Do you like running and jogging? But keep getting leg injuries? Do you often feel tired on your feet after running? Scientific studies have linked how you run to these problems at the lower limbs.
The weight of the body falls on the legs
It is true, the act of running moves your whole body, but the distribution of energy differs. Indeed, the average frequency of a runner is between 150 and 170 steps a minute, that is to say that his feet will strike the ground around 5000 times, during 30 minutes of running. For Dr. John Mercer at the University of Nevada in Las Vegas, “Every time your foot touches the ground, your body absorbs the impact”.
To show the effects of these movements (vibrations) on the body, Delphine Chadefaux at Aix-Marseille University in France and her colleagues had an experiment. They used high-speed cameras, leg sensors and force sensing plates to track movement, acceleration, muscle activity and the strength of hitting the ground in 10 recreational riders. Participants ran both barefoot and with shoes and at two different speeds.
Based on these technics, the researchers were able to position themselves where the leg absorbs the impact of the energy supplied in running. Thus, they noticed, that the legs absorbed most of the energy. Then, come to the top of the leg starting with the tibia and the knee. During exercise barefoot, the observation was clear: the absorption of the impact of the shock was four times more than when the runner was wearing shoes.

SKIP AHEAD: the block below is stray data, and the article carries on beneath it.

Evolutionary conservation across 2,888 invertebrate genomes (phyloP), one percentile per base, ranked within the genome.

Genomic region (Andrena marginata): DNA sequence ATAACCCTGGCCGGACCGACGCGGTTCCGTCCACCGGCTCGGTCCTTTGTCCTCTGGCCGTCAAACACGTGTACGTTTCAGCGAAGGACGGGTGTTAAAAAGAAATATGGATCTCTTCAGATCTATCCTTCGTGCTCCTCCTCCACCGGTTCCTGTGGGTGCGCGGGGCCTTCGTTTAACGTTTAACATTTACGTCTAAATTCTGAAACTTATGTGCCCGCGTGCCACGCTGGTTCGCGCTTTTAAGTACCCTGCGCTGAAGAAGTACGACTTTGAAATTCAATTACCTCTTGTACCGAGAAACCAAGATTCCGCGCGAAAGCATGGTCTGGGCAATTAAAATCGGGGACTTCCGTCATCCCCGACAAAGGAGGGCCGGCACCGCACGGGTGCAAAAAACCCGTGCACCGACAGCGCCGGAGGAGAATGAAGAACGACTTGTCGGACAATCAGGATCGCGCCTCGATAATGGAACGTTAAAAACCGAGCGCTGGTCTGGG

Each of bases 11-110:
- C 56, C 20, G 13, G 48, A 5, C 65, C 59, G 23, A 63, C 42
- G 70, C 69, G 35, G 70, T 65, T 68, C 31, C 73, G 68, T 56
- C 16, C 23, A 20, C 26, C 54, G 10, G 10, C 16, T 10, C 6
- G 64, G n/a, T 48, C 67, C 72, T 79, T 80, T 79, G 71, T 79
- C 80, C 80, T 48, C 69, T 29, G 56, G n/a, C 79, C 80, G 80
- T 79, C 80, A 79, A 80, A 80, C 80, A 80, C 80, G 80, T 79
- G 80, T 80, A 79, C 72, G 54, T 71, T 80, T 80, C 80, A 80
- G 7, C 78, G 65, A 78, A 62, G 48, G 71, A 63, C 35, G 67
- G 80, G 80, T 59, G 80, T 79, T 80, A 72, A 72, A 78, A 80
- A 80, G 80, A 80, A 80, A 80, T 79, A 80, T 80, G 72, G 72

Protect the upper body to the detriment of the legs
The results of these experiments showed that the shocks suffered at the end of a stroke disappear entirely when one reaches the hip, that is to say that the upper part of the body does not undergo any energy impact. For Delphine Chadefaux, it is the way we run that protects the upper body against these vibrations. They are working to understand how to reduce leg impact to prevent common injuries such as fractures and articular problems.
These frequent injuries are the result of constant and repetitive shocks that affect the bones and articulars. “If your legs suffered too many shocks, and the bone couldn’t recover, it can lead to a fracture or other problem,” said John Mercer.